In any discussion of assessment, both the SAT and the ACT bring with them the weight of their reputation, a reputation that the tests are unbiased, test for college readiness, and are good predictors of future achievement and reflect a student’s current knowledge. None of these assumptions are true. (For more information, please visit the group FairTest, who are constantly challenging the myths around these types of assessments.).
In many of the conversations I have with principals and teachers about their ACT scores, I find that there are numerous additional misconceptions about the nature of these tests that are not often illuminated.
1. The ACT results are given as SCALED scores. That is because the ACT is a norm-referenced test. It compares an individual student’s performance against those of their peers. So how does this comparison give any indication of mastery of a concept? It doesn’t. That’s what criterion referenced tests are for. But we gave those up because of the powerful arguments made by the ACT.
2. The ACT also assesses more than meets the eye. In the testing world, we refer to this as the implicit and explicit skills that are assessed by the test. For example, on the ACT, we are explicitly testing a student’s reading comprehension: his or her ability to find the main idea, understand difficult words using context clues, recognize an author’s bias. Yet there are numerous implicit skills tested as well: the student’s ability to deal with boring texts, the student’s anxiety level in the face of a serious time pressure (40 questions in 35 minutes = 4 passages, 10 questions each, with less than a minute per question, which does not even factor the actual reading of the passages), his or her bubbling ability (it seems easy enough, but have you ever skipped a question and then bubbled in the wrong question? Now add the fact that you have no time for that type of error and you have a BIG problem). The list can go on and on. Am I really testing reading ability? Or am I testing for something else? I am not convinced that the ACT tests what we are after.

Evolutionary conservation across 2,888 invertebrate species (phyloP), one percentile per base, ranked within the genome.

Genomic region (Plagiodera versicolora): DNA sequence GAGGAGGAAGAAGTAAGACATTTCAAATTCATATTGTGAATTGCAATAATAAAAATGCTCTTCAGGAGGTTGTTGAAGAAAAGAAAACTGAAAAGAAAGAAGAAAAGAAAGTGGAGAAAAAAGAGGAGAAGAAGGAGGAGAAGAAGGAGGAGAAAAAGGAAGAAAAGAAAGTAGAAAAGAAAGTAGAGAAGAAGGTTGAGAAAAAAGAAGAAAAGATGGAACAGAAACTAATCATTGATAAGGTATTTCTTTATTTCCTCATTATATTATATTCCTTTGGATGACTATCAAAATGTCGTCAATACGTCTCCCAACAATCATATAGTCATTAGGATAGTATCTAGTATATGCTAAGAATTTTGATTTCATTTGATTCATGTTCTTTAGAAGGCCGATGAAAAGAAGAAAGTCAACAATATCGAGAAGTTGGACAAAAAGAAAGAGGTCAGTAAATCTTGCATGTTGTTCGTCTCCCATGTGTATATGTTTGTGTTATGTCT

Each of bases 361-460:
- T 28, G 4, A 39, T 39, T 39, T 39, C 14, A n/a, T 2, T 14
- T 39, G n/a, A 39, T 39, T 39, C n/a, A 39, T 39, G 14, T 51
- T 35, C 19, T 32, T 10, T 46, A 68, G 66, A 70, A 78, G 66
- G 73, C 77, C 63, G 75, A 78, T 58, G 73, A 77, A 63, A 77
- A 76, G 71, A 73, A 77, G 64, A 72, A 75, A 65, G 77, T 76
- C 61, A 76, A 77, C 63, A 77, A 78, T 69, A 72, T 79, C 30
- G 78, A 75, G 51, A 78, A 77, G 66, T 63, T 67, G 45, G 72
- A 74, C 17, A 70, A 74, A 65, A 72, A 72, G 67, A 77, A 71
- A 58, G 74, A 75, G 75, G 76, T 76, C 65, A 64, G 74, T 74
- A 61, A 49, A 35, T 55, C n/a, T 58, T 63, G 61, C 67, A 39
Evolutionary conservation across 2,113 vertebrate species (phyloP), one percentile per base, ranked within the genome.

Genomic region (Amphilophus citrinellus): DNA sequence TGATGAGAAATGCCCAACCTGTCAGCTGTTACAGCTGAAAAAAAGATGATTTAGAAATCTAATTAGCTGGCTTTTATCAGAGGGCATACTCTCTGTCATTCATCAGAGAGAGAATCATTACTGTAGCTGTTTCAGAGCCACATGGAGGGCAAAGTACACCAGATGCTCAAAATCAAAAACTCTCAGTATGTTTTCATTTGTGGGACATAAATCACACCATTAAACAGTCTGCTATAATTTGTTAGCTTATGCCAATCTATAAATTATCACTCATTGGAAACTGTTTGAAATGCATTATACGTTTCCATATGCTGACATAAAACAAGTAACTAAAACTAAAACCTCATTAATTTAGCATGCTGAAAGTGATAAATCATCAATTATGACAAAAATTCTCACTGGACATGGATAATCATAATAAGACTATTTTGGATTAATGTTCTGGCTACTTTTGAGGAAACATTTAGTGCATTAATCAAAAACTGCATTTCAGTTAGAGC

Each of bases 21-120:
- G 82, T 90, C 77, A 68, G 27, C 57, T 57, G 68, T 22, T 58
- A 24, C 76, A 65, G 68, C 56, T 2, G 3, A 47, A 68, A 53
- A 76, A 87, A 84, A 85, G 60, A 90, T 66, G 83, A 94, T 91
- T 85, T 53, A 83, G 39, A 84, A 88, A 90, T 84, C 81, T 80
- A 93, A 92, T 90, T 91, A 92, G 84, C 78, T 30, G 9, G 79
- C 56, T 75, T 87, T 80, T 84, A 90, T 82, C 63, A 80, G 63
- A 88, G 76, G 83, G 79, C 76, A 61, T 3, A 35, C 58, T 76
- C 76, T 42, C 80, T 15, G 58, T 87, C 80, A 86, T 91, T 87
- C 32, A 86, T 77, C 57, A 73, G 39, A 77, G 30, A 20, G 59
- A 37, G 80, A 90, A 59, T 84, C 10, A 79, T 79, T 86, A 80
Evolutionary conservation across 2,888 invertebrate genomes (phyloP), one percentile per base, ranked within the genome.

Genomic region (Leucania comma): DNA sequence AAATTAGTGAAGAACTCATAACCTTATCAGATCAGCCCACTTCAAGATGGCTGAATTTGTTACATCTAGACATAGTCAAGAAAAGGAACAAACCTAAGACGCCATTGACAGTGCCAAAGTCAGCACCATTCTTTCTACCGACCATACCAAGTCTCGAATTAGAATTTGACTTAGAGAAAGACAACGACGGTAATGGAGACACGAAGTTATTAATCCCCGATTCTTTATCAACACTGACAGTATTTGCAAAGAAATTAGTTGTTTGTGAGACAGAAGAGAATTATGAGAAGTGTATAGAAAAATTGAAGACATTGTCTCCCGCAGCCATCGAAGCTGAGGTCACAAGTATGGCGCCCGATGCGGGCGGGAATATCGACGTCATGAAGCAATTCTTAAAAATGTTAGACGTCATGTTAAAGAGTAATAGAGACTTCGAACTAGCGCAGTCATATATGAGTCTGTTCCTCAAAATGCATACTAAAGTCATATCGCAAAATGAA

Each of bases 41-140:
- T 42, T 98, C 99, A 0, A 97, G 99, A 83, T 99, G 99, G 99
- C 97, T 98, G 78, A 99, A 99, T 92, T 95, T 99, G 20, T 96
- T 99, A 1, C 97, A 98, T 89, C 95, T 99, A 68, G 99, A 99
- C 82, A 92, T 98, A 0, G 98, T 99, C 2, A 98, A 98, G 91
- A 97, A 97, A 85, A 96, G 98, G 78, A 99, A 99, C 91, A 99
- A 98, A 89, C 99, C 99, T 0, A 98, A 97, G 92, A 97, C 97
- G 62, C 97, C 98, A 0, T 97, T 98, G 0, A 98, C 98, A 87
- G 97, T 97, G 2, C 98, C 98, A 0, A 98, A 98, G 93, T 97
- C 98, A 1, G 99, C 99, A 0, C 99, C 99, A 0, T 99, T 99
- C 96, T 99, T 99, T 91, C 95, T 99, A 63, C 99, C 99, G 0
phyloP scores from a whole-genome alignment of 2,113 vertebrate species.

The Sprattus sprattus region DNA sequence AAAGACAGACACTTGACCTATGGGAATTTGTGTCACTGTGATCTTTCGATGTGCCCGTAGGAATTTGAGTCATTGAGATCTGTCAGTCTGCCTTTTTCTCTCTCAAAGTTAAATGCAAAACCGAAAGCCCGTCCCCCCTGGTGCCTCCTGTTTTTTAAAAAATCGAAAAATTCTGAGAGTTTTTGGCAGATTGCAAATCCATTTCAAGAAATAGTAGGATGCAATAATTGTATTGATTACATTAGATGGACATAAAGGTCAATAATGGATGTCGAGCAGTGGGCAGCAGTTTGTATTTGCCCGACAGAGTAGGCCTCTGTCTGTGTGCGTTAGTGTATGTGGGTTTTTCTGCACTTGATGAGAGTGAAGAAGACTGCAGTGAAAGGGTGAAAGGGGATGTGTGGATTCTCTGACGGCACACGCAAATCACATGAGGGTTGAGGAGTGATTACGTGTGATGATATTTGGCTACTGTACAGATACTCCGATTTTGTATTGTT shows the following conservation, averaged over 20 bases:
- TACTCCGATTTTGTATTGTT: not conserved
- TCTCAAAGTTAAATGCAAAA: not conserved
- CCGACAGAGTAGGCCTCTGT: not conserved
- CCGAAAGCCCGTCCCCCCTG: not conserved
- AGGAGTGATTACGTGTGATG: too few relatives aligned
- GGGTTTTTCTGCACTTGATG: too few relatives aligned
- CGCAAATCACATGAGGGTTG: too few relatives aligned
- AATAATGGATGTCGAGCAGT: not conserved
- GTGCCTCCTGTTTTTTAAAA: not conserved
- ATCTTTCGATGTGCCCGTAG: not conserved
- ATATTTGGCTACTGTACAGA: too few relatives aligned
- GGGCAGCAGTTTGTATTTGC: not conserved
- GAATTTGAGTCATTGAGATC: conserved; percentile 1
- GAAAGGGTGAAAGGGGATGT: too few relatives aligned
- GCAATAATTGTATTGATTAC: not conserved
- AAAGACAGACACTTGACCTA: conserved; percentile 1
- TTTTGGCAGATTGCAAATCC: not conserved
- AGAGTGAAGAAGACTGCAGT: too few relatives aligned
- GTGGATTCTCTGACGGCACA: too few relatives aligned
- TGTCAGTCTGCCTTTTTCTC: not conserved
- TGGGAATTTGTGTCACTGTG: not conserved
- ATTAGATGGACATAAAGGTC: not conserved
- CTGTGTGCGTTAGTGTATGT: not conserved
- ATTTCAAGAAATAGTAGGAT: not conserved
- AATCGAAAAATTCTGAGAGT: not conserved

This is what makes the ACT and SAT so easy to coach. It is no accident that Kaplan and the Princeton Review can offer score improvement guarantees: it’s easy to improve a kid’s score. Have them practice those implicit testing skills over and over again. Have them take multiple practice tests. Teach them Process of Elimination. They improve. Every time. So when Student A improves his score, he is not reading at a more proficient level, he has merely become proficient at reading a standardized reading test. And I am not convinced that reading a standardized reading test is a College or Career Readiness skill. Doing well on a test does not mean that the student is a proficient reader. Additionally, a low score tells us only that the student had a low score, but not why. A student with a low score can not be said to be lacking reading proficiency–he or she is lacking proficiency in reading for the test.
Why all this discussion of standardized testing? Because the final version of the Common Core standards were released. If you haven’t been following this movement, I suggest you go back and read the earlier versions. Upon reading the first draft, I immediately noticed that the standards tracked nicely with the current ACT assessment. I went directly to the list of authors to discover that fully half of the ELA team were actually ACT employees. What we have in these standards is a corporation invested in its own self-interest, developing standards that emphasize the very items tested in its premier product. ACT does not have to change its assessment in any way in order for it to be used as a primary assessment for these standards. I think it is no accident that ACT has, in the past year since the initiative began, expanded its offerings to include assessments for younger and younger children.
There is a lot more I want to say about what I don’t like in these standards. I am not sold on the premise of the argument either, thanks to the scholarship of Yong Zhao, for example. That being said, the biggest concern I have is the overemphasis and over-reliance on the ACT–a test that has innumerable problems. To think that we are going to align the education of our entire nation to this assessment–it is just so counter-productive. I want to educate our children to be thinkers, creators; educate them to be engineers and scientists capable of dealing with the increasingly intractable problems of health care and climate change. I do not want a nation of students adept at answering boring questions on boring assessments. And I certainly don’t buy the argument that the ACT shows anything beyond an ability to do well on the ACT. Throwing away valuable resources chasing test scores, particularly on this test!, it is truly a mistake.
- Stop National Standards: Background on the Common Core initiative
- The Common Core Standards
- Fair Test: The National Center for Fair and Open Testing
- Yong Zhao